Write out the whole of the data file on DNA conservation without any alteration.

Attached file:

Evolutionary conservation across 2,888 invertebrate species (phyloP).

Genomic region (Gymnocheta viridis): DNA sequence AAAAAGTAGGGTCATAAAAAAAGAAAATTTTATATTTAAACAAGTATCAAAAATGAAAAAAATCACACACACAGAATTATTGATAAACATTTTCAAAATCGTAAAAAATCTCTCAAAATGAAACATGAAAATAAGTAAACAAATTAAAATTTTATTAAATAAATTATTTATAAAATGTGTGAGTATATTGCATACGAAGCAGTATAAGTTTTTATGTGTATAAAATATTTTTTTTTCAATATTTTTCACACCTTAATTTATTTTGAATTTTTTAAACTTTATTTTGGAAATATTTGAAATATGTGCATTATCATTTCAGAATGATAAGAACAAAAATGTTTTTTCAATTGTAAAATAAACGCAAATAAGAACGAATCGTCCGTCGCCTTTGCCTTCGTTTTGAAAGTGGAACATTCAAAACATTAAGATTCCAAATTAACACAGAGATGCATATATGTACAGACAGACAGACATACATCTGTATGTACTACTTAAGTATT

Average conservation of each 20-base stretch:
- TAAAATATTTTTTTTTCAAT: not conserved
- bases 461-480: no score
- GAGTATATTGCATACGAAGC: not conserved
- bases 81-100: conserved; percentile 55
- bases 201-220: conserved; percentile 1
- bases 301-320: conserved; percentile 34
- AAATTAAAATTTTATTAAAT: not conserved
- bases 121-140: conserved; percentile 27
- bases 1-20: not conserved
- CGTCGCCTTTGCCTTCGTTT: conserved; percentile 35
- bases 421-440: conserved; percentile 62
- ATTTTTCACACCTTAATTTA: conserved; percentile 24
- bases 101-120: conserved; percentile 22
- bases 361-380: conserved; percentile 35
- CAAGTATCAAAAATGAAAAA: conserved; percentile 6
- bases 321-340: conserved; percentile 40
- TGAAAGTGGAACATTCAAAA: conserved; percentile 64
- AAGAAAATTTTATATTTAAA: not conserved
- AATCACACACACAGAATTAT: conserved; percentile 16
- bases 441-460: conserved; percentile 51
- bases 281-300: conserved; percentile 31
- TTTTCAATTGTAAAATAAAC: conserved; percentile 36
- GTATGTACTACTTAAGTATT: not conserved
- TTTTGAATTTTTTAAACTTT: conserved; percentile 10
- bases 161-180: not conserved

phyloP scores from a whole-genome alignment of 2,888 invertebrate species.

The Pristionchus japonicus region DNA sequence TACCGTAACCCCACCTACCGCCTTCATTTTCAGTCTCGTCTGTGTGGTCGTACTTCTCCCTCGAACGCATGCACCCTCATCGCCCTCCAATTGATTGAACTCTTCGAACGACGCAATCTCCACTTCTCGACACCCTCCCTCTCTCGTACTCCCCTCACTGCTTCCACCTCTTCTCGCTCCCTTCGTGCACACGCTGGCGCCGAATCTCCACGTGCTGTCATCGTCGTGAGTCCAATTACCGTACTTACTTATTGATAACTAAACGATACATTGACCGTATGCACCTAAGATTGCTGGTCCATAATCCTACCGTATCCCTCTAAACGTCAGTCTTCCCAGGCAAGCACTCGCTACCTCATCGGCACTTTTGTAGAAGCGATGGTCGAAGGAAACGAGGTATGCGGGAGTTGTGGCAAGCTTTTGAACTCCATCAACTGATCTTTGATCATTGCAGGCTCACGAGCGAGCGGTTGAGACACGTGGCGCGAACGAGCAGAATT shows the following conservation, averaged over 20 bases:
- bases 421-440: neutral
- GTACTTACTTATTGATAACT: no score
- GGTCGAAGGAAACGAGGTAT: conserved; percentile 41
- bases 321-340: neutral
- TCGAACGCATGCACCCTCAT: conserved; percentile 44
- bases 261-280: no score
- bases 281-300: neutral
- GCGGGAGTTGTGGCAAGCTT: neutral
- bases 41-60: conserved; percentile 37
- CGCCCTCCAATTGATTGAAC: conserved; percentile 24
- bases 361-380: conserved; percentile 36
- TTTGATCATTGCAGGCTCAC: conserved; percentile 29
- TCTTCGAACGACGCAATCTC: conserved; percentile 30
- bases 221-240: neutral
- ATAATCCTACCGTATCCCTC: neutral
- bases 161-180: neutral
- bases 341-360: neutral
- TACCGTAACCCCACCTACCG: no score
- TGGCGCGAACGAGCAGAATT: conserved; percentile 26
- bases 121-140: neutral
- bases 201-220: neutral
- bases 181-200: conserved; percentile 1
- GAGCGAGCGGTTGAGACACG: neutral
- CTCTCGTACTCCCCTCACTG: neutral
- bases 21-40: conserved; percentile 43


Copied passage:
Evolutionary conservation across 2,888 invertebrate species (phyloP).

Genomic region (Gymnocheta viridis): DNA sequence AAAAAGTAGGGTCATAAAAAAAGAAAATTTTATATTTAAACAAGTATCAAAAATGAAAAAAATCACACACACAGAATTATTGATAAACATTTTCAAAATCGTAAAAAATCTCTCAAAATGAAACATGAAAATAAGTAAACAAATTAAAATTTTATTAAATAAATTATTTATAAAATGTGTGAGTATATTGCATACGAAGCAGTATAAGTTTTTATGTGTATAAAATATTTTTTTTTCAATATTTTTCACACCTTAATTTATTTTGAATTTTTTAAACTTTATTTTGGAAATATTTGAAATATGTGCATTATCATTTCAGAATGATAAGAACAAAAATGTTTTTTCAATTGTAAAATAAACGCAAATAAGAACGAATCGTCCGTCGCCTTTGCCTTCGTTTTGAAAGTGGAACATTCAAAACATTAAGATTCCAAATTAACACAGAGATGCATATATGTACAGACAGACAGACATACATCTGTATGTACTACTTAAGTATT

Average conservation of each 20-base stretch:
- TAAAATATTTTTTTTTCAAT: not conserved
- bases 461-480: no score
- GAGTATATTGCATACGAAGC: not conserved
- bases 81-100: conserved; percentile 55
- bases 201-220: conserved; percentile 1
- bases 301-320: conserved; percentile 34
- AAATTAAAATTTTATTAAAT: not conserved
- bases 121-140: conserved; percentile 27
- bases 1-20: not conserved
- CGTCGCCTTTGCCTTCGTTT: conserved; percentile 35
- bases 421-440: conserved; percentile 62
- ATTTTTCACACCTTAATTTA: conserved; percentile 24
- bases 101-120: conserved; percentile 22
- bases 361-380: conserved; percentile 35
- CAAGTATCAAAAATGAAAAA: conserved; percentile 6
- bases 321-340: conserved; percentile 40
- TGAAAGTGGAACATTCAAAA: conserved; percentile 64
- AAGAAAATTTTATATTTAAA: not conserved
- AATCACACACACAGAATTAT: conserved; percentile 16
- bases 441-460: conserved; percentile 51
- bases 281-300: conserved; percentile 31
- TTTTCAATTGTAAAATAAAC: conserved; percentile 36
- GTATGTACTACTTAAGTATT: not conserved
- TTTTGAATTTTTTAAACTTT: conserved; percentile 10
- bases 161-180: not conserved

phyloP scores from a whole-genome alignment of 2,888 invertebrate species.

The Pristionchus japonicus region DNA sequence TACCGTAACCCCACCTACCGCCTTCATTTTCAGTCTCGTCTGTGTGGTCGTACTTCTCCCTCGAACGCATGCACCCTCATCGCCCTCCAATTGATTGAACTCTTCGAACGACGCAATCTCCACTTCTCGACACCCTCCCTCTCTCGTACTCCCCTCACTGCTTCCACCTCTTCTCGCTCCCTTCGTGCACACGCTGGCGCCGAATCTCCACGTGCTGTCATCGTCGTGAGTCCAATTACCGTACTTACTTATTGATAACTAAACGATACATTGACCGTATGCACCTAAGATTGCTGGTCCATAATCCTACCGTATCCCTCTAAACGTCAGTCTTCCCAGGCAAGCACTCGCTACCTCATCGGCACTTTTGTAGAAGCGATGGTCGAAGGAAACGAGGTATGCGGGAGTTGTGGCAAGCTTTTGAACTCCATCAACTGATCTTTGATCATTGCAGGCTCACGAGCGAGCGGTTGAGACACGTGGCGCGAACGAGCAGAATT shows the following conservation, averaged over 20 bases:
- bases 421-440: neutral
- GTACTTACTTATTGATAACT: no score
- GGTCGAAGGAAACGAGGTAT: conserved; percentile 41
- bases 321-340: neutral
- TCGAACGCATGCACCCTCAT: conserved; percentile 44
- bases 261-280: no score
- bases 281-300: neutral
- GCGGGAGTTGTGGCAAGCTT: neutral
- bases 41-60: conserved; percentile 37
- CGCCCTCCAATTGATTGAAC: conserved; percentile 24
- bases 361-380: conserved; percentile 36
- TTTGATCATTGCAGGCTCAC: conserved; percentile 29
- TCTTCGAACGACGCAATCTC: conserved; percentile 30
- bases 221-240: neutral
- ATAATCCTACCGTATCCCTC: neutral
- bases 161-180: neutral
- bases 341-360: neutral
- TACCGTAACCCCACCTACCG: no score
- TGGCGCGAACGAGCAGAATT: conserved; percentile 26
- bases 121-140: neutral
- bases 201-220: neutral
- bases 181-200: conserved; percentile 1
- GAGCGAGCGGTTGAGACACG: neutral
- CTCTCGTACTCCCCTCACTG: neutral
- bases 21-40: conserved; percentile 43